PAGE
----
Charitable institutions with tax exemption status accorded by section 88 of the Inland Revenue Ordinance (Cap. 112) enjoy exemptions of stamp duty on transfer of any immovable property or Hong Kong stock, business registration fee, and profits tax on all their income which is solely applied for charitable purposes. Individual and business donors can also claim tax deduction for their approved charitable donation to these tax-exempt charities.
Application for the Exemption from Tax
Charities do not automatically enjoy tax exemption status upon incorporation. Entities wishing to seek tax exemption status will have to submit an application letter requesting for recognition of tax exemption status to the Inland Revenue Department (the “IRD”) together with the following documents:
- a copy of the relevant certificate of registration;
- a certified true copy of the instrument and rules governing its activities, i.e. the Articles of Association in the case of a limited company;
- a list of activities that have been carried out in the past twelve (12) months (or less, if appropriate)
- a list of activities planned for the next twelve (12) months;
- a copy of its accounts for the last financial year (if the organisation has been established for eighteen (18) months or more); and
- a list of members of the governing body (e.g. directors, trustees, etc.).
In case the application is made prior to the incorporation, only the draft articles of association and the list of proposed directors are required to be submitted.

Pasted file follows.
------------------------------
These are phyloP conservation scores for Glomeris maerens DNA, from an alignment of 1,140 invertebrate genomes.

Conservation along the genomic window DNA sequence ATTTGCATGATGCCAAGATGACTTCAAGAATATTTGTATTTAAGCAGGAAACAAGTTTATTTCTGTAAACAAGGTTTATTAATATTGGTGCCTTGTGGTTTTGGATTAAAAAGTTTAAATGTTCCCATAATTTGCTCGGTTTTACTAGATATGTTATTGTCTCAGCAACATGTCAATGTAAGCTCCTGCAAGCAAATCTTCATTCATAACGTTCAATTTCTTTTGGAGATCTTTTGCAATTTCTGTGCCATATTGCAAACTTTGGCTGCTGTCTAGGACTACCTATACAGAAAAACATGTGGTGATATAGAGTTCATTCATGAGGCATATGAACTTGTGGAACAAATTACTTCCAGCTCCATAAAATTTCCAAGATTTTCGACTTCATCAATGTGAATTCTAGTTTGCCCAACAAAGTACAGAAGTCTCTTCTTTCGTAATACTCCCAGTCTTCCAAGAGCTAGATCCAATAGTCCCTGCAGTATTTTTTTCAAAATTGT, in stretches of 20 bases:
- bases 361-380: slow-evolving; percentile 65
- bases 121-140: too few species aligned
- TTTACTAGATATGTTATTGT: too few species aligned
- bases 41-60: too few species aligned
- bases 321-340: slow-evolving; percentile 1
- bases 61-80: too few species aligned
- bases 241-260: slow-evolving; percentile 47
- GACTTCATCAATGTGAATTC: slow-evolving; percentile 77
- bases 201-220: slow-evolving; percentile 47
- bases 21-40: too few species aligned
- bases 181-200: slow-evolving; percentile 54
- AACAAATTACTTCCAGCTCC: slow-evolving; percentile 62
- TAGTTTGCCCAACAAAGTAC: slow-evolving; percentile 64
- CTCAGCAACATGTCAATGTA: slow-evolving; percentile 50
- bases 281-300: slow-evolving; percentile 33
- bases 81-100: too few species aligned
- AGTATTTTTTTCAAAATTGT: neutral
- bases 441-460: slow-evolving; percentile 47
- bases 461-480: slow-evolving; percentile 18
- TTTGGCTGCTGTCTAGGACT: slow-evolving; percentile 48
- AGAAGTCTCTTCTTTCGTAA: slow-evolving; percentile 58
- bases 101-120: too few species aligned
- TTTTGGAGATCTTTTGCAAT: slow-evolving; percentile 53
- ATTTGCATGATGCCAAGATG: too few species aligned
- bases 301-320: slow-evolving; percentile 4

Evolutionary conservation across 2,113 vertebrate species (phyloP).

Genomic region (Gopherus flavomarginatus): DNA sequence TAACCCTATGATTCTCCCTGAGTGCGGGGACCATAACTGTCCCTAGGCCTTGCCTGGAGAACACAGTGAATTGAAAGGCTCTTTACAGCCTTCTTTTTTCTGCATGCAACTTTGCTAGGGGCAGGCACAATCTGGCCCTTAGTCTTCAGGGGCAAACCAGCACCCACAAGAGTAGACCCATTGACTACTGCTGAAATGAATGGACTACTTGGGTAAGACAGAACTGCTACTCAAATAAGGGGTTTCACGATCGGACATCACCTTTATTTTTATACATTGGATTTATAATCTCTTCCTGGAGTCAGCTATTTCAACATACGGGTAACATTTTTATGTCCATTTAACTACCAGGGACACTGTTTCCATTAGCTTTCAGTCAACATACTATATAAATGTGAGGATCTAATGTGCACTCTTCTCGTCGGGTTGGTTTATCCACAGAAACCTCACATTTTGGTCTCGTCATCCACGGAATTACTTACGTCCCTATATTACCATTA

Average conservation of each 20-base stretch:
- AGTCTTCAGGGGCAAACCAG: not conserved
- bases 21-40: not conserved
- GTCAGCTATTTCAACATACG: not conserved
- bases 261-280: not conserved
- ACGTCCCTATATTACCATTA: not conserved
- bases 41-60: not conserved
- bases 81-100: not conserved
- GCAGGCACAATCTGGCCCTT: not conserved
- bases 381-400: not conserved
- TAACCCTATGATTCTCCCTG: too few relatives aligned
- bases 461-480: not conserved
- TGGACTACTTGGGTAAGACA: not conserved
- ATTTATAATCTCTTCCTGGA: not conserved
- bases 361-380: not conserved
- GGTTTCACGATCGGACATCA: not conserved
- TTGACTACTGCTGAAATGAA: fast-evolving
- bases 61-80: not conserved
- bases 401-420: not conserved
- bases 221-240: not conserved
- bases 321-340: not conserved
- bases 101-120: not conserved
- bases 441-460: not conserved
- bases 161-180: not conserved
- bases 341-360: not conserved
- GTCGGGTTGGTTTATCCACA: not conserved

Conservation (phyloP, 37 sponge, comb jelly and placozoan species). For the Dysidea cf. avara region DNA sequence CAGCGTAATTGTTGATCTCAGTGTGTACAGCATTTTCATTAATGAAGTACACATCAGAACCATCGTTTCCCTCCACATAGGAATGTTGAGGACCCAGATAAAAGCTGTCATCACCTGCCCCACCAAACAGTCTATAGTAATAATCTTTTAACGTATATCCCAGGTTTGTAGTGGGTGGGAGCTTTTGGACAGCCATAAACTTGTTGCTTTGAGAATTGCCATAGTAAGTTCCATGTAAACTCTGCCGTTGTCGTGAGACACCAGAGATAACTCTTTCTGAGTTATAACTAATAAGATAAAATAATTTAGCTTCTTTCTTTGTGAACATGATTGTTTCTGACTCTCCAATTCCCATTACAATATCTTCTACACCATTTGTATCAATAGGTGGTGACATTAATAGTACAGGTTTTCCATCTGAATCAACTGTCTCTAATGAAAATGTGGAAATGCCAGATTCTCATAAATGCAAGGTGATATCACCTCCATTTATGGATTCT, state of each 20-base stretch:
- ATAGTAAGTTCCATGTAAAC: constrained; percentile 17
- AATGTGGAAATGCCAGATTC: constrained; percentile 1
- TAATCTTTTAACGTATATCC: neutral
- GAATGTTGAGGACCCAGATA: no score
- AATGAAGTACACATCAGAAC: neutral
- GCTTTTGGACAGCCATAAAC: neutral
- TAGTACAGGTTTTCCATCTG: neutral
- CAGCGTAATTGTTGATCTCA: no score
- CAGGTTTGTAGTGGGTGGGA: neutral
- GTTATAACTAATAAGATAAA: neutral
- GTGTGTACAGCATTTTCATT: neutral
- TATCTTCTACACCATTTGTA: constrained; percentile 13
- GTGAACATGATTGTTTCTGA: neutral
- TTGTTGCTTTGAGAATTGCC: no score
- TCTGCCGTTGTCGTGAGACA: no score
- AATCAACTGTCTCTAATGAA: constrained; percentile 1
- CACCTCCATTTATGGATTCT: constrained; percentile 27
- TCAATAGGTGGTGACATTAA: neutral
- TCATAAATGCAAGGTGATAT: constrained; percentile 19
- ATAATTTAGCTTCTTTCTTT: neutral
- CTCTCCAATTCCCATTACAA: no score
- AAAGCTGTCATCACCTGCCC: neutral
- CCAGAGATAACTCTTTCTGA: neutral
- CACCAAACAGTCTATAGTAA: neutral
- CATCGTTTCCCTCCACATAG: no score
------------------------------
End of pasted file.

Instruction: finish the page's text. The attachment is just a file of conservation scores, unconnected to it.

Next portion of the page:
Requirements of the Governing Instrument
Concerning the Articles of Association, the IRD will review and ensure that it contains:
- a clause stating precisely and clearly the charity’s objects;
- a clause limiting the application of its funds towards the attainment of its stated objects;
- a clause prohibiting distribution of its incomes and properties amongst its members;
- a clause prohibiting members of its governing body (e.g. directors) from receiving remuneration;
- a clause requiring members of its governing body (e.g. directors) to disclose material interest and not to vote in respect of a transaction, arrangement or contract in which they are so interested;
- a clause specifying how the assets should be dealt with upon its dissolution (normally, the remaining assets should be donated to other charities); and
- a clause requiring the keeping of sufficient records of income and expenditure (including donation receipts), proper accounting books and compilation of annual financial statements.
Obligations of Tax-exempt Charities
Provided that all relevant information is supplied with the application and the governing instrument is in order, tax exemption would then normally be granted within four (4) months upon receipt of the application. The IRD will issue a written confirmation and include the entity’s name in the list of tax-exempt charitable institutions on its publicly accessible website.
Tax-exempt charities should bear in mind that they have the duty to submit accounts and annual reports, and the duty to inform the IRD of the change in their circumstances such as the alteration of its articles of association, as the IRD will review their status from time to time to ensure that their objectives are still charitable and their activities are compatible with their objectives.
Aspiring charity founders are strongly advised to seek proper legal advice about the format, content and legal sufficiency of the charity’s governing instrument, as well as seeking professional help in fulfilling the compliance requirements.
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